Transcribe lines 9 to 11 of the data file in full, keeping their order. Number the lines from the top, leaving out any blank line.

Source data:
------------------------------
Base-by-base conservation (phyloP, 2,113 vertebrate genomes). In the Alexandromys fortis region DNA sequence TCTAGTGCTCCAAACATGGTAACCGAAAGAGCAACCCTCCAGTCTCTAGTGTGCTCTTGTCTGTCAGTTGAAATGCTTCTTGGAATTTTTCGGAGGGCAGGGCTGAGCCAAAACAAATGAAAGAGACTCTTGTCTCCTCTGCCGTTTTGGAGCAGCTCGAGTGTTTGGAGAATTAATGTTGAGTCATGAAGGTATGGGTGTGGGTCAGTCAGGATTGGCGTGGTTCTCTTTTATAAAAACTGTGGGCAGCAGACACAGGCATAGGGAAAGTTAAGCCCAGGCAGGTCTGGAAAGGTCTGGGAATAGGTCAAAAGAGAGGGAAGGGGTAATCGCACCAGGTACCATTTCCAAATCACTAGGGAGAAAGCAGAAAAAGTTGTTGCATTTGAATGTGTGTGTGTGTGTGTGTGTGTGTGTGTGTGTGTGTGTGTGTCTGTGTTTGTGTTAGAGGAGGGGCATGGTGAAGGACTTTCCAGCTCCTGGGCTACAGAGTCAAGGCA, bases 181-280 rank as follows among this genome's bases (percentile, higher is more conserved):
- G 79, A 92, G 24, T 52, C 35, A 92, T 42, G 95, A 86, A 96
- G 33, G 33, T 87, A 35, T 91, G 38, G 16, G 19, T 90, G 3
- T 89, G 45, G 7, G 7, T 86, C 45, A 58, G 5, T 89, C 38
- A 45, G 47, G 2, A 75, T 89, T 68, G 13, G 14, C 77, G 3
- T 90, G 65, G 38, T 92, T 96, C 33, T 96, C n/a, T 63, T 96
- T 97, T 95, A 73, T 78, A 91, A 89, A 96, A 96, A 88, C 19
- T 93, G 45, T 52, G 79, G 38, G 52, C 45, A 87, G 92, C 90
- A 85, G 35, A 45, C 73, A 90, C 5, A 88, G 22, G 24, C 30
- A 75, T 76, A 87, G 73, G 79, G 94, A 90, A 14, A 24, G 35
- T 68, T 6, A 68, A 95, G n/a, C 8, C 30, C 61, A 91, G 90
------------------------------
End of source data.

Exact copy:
- A 85, G 35, A 45, C 73, A 90, C 5, A 88, G 22, G 24, C 30
- A 75, T 76, A 87, G 73, G 79, G 94, A 90, A 14, A 24, G 35
- T 68, T 6, A 68, A 95, G n/a, C 8, C 30, C 61, A 91, G 90